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[n., adj. in-truh-vurt; v. in-truh-vurt] /n., adj. ˈɪn trəˌvɜrt; v. ˌɪn trəˈvɜrt/
a shy person.
Psychology. a person characterized by concern primarily with his or her own thoughts and feelings (opposed to extrovert).
Zoology. a part that is or can be introverted.
Psychology. marked by introversion.
verb (used with object)
to turn inward:
to introvert one's anger.
Psychology. to direct (the mind, one's interest, etc.) partly to things within the self.
Anatomy, Zoology. to turn (a hollow, cylindrical structure) in on itself; invaginate.
1660-70; intro- + (in)vert
Related forms
nonintroverted, adjective
nonintrovertedly, adverb
nonintrovertedness, noun
unintroverted, adjective
Can be confused
extrovert, introvert. Unabridged
Based on the Random House Dictionary, © Random House, Inc. 2014.
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Examples from the web for introverts
  • The second argument posits that sharing personal information online will prevent naturally-inclined introverts from staying so.
  • The east is introverts in that sense who cannot operate globally as a leader.
  • Take for example the differences that might be observed between introverts and extroverts.
  • Large conferences and meetings with unfamiliar people can be a particular challenge for introverts.
  • Seems odd for the entire population to be introverts.
  • Western culture seems to fawn over attention-seeking extroverts while introverts are overlooked.
  • For extroverts that formula makes sense, but for introverts it does not.
  • They were tested to see if they were introverts or extroverts.
  • introverts and extroverts alike can benefit from learning how to create and effectively leverage a strong professional network.
  • Finds that introverts tended to be more prone to stereotyping than extroverts.
British Dictionary definitions for introverts


noun (ˈɪntrəˌvɜːt)
(psychol) a person prone to introversion
adjective (ˈɪntrəˌvɜːt)
Also introverted. characterized by introversion
verb (ˌɪntrəˈvɜːt)
(transitive) (pathol) to turn (a hollow organ or part) inside out
Compare extrovert
Word Origin
C17: see intro-, invert
Collins English Dictionary - Complete & Unabridged 2012 Digital Edition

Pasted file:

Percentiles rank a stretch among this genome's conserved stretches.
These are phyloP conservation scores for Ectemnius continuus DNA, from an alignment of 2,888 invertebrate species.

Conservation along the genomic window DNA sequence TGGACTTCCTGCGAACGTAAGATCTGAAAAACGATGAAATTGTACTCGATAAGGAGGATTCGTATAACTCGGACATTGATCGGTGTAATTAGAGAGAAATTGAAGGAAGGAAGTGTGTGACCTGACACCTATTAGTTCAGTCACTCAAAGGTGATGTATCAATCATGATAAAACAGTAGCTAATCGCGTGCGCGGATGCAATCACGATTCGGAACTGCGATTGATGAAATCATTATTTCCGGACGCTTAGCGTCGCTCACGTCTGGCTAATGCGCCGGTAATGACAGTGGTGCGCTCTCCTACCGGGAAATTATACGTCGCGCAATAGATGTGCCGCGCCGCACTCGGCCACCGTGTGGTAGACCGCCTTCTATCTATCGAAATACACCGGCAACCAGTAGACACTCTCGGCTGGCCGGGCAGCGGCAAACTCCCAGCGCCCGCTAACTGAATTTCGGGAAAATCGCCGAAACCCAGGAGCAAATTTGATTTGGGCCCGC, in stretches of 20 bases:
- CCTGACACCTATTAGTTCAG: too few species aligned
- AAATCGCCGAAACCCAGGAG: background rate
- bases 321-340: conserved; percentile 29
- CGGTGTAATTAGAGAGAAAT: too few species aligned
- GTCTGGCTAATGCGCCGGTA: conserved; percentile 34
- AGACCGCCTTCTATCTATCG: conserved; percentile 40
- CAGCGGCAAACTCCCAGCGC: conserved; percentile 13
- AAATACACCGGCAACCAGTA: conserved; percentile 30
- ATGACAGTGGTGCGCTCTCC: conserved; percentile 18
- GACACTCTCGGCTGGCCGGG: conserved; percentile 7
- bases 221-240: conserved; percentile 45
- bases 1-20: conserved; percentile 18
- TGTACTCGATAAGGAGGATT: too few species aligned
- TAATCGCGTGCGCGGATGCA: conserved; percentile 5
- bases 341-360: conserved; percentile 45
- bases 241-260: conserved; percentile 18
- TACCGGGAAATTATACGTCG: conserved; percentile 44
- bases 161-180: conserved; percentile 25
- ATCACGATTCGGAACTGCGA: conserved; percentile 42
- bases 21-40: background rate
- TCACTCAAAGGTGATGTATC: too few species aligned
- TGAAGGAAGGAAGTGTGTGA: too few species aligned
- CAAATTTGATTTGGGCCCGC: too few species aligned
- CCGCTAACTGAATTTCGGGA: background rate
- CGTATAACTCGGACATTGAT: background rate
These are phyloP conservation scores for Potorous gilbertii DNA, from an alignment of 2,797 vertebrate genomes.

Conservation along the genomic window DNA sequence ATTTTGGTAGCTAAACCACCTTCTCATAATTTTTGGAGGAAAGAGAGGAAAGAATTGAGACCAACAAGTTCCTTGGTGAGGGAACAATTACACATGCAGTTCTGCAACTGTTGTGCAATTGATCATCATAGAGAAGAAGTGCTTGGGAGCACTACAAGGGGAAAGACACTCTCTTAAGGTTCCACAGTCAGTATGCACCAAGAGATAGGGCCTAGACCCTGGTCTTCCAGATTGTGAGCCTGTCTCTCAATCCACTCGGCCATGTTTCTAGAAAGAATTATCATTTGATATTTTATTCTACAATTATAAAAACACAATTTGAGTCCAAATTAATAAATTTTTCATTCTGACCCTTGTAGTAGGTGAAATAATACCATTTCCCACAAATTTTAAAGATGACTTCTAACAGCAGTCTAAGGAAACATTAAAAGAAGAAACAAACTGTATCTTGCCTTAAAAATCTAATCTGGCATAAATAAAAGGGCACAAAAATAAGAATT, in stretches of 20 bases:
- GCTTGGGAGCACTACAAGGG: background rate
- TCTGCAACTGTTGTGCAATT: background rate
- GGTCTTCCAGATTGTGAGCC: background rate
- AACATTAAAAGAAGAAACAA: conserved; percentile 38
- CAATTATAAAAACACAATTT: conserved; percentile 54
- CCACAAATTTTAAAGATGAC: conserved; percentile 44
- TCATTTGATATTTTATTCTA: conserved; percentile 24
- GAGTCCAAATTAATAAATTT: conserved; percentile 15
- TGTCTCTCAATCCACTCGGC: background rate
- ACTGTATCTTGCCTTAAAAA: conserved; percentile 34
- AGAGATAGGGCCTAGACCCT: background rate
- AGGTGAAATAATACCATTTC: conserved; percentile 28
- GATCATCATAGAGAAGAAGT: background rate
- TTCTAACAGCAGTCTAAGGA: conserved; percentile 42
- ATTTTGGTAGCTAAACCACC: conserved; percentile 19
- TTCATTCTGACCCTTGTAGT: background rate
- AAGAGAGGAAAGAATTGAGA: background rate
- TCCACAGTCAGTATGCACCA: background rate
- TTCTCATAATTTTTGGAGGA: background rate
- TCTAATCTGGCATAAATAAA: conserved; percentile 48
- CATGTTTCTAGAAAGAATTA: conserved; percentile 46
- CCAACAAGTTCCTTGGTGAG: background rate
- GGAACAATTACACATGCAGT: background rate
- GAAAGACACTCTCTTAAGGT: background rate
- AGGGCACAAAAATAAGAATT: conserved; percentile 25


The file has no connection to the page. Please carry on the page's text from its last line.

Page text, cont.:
© William Collins Sons & Co. Ltd. 1979, 1986 © HarperCollins
Publishers 1998, 2000, 2003, 2005, 2006, 2007, 2009, 2012
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Word Origin and History for introverts



1650s, from Latin intro- "inward" (see intro-) + vertere "to turn" (see versus). The noun, "introverted person" (opposed to extrovert) is 1918, from German psychology, introduced there by C.G. Jung (1875-1961).

Online Etymology Dictionary, © 2010 Douglas Harper
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introverts in Medicine

introvert in·tro·vert (ĭn'trə-vûrt', ĭn'trə-vûrt')
v. in·tro·vert·ed, in·tro·vert·ing, in·tro·verts

  1. To turn or direct inward.

  2. To concentrate one's interests upon oneself.

  3. To turn a tubular organ or part inward upon itself.

n. (ĭn'trə-vûrt')
  1. One whose thoughts and feelings are directed toward oneself.

  2. An anatomical structure that is capable of being introverted.

The American Heritage® Stedman's Medical Dictionary
Copyright © 2002, 2001, 1995 by Houghton Mifflin Company. Published by Houghton Mifflin Company.
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introverts in Culture
introvert [(in-truh-vurt)]

A term introduced by the psychologist Carl Jung to describe a person whose motives and actions are directed inward. Introverts tend to be preoccupied with their own thoughts and feelings and minimize their contact with other people. (Compare extrovert.)

The American Heritage® New Dictionary of Cultural Literacy, Third Edition
Copyright © 2005 by Houghton Mifflin Company.
Published by Houghton Mifflin Company. All rights reserved.
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